3.4 Identify one’s own strengths, weaknesses, and limits.
- Seek and respond appropriately to performance feedback.
- Maintain an appropriate balance of personal and professional commitments
- Seek help and advice when needed
As an indecisive person, choosing a medical specialty was something I spent a huge amount of time thinking about. I weighed every option, and I went back and forth between fields all the time, especially during my first and second years before my clinical rotations. Entering medical school, I knew that I liked being in the operating room from my shadowing experiences and I didn’t like clinic time very much. I also know that I like doing something different every day! Showing up to work at the same building every day using the same three exam rooms for years isn’t something that I would enjoy. I’m at my best when I haven’t fallen into a monotonous routine. From this knowledge about myself, I thought that I would like general surgery, emergency medicine, or anesthesia.
When I rotated during my third year, what I thought I wanted out of a career was only partially true. While I knew that obstetrics and gynecology involved surgical cases, I didn’t think that I would like to have a majority female patient base, I didn’t think that I liked delivering babies, and I thought that clinic was boring. These are all conclusions that I had come to when I shadowed an ob-gyn during undergrad. However, when I was in the ob-gyn clinic I felt like I was really able to connect with patients and educate them about their own health. I loved the surgical cases I got to scrub in on and delivering babies. The residents were so welcoming and were wonderful teachers, as were all of the attendings I worked with. I felt like I would really be able to serve my patients best as an ob-gyn.
Applying to residency is a lengthy and stressful process. I reflected back on when I applied to medical school, and I realized that there were some areas that I’d like to improve upon this time around. First, I wanted more people to read my personal statement. For medical school, I had my pre-med advisor and my mom read it. For residency, I had two residents read it, our program director, all of my letter writers, my boyfriend, and, of course, my mom. I also didn’t really consult anyone about the list of medical schools I chose to apply to. I also wished that I had used connections that my university had with students who were now in medical school to ask them about their experience there. This time around, whenever I interviewed at a program that had an Ohio State grad as a resident, I got in touch with them to ask them about the program and how they felt their transition was coming from Ohio State. I also asked residents here about the programs where they went to medical school and places they liked and didn’t like based on their interview experiences. I realized that I didn’t really like asking for help back in undergrad. Medical school has made me much more comfortable with asking for assistance when I need it and asking questions when I’m unsure about something. These are very important skills heading into residency when you have more responsibility with patients and could end up causing harm to your patients unintentionally.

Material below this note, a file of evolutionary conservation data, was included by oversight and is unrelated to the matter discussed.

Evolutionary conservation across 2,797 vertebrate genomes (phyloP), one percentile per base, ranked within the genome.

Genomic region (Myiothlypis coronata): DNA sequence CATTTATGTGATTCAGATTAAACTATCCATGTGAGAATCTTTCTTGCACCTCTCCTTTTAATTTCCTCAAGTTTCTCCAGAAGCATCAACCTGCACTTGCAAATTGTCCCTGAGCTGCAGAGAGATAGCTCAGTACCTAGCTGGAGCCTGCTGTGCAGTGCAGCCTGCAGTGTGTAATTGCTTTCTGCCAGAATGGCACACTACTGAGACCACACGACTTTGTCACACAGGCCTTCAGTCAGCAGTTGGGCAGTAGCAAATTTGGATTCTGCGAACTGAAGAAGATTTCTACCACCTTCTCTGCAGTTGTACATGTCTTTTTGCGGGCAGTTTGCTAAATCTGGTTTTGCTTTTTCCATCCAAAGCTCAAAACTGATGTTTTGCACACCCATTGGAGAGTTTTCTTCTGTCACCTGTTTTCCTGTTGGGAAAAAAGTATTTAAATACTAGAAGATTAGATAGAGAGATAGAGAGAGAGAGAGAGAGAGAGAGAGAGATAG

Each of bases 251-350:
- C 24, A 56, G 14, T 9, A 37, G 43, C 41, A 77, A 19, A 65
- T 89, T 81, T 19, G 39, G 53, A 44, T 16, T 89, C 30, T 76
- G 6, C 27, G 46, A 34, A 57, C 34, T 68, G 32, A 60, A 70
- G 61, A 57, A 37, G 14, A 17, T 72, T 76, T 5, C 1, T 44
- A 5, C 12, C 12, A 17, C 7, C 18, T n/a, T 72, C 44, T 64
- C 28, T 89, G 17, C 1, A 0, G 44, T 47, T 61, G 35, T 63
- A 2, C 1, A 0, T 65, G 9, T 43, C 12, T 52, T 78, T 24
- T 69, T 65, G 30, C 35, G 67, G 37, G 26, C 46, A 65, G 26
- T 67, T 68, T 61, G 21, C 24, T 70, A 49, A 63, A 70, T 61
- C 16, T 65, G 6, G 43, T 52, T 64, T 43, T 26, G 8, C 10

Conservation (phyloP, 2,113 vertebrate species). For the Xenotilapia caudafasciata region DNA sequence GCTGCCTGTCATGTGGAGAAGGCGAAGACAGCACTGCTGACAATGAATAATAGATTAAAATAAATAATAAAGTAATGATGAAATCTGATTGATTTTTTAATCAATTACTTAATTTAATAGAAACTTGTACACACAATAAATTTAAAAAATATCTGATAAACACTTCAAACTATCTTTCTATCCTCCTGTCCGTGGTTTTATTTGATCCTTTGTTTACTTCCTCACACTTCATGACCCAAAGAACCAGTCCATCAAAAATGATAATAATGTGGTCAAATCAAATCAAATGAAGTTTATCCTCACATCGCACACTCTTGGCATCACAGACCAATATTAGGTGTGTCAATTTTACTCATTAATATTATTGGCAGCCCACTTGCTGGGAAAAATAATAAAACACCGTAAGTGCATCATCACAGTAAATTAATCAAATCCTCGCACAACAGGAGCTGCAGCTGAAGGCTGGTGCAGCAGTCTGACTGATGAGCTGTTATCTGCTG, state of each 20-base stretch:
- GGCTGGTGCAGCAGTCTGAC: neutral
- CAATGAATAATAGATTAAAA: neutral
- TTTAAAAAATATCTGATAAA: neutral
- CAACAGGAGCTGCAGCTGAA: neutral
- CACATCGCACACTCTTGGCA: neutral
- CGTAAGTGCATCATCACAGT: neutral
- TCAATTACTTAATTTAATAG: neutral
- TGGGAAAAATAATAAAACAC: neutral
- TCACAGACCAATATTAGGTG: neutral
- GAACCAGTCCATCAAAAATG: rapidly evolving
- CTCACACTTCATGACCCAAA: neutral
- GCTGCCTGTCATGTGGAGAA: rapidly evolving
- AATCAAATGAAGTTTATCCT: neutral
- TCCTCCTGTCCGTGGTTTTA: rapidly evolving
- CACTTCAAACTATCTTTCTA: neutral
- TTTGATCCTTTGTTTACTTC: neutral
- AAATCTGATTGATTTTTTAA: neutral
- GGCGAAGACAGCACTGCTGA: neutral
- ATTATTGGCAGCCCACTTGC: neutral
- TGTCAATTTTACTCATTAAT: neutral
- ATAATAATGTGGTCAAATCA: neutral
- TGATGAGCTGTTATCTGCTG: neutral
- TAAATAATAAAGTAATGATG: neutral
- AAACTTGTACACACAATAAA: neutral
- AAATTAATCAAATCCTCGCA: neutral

In addition to making me much more comfortable asking for help, medical school has made asking for feedback much easier for me. Growing up playing soccer, I was constantly getting feedback from my coach and my teammates about what I could do differently and how I could improve my game. I never needed to seek out this feedback, it was always just given. During medical school, we are also constantly getting feedback from residents, attendings, and peers evaluating us. However, these are normally at the end of rotations, so you often have to seek out feedback on your own in the meantime. I was a bit shy about approaching busy attendings early in my third year, but by my fourth year, I was checking in with my residents at the end of the day if there was an area I could improve upon and I’d ask my attendings at the end of rounds or the end of a clinic day.
I found balancing my personal life and professional life much more difficult than I thought it would be during medical school. Probably in part that my partner was attending law school five and a half hours from Columbus. It was difficult not being able to see him and talk to him when I was having a difficult day. While we talked a lot on the phone it just isn’t the same. It was difficult to find weekends to visit when one of us didn’t have a huge test the next week or an important paper due. After the first year, it got a little easier. We were better at managing our schedules and planning around weekends. It was very difficult during step 1 studying because I was studying so much, and it was a busy time of year for him as well. Below is a photo of us at a Penn State vs OSU football game on one of the couple weekends we were able to spend together.
He graduated last spring and moved back to Columbus. It’s been great getting to spend so much time together before the responsibilities of residency start! Since we’ve had even more time together due to COVID, we even got a dog! We named her Olive and enjoy taking her on long walks around Columbus.
I was able to find a better work-life balance with the help of COVID, but anticipate that I will struggle again once residency starts and I don’t have nearly as much free time. To help combat this, I plan on setting aside two nights a month during residency where Max and either go out to eat or make a fun meal at home together so we can catch up and not focus on work and the hospital. I also want to make a point to call my mom or dad once a week, especially because I won’t be in the same city as them.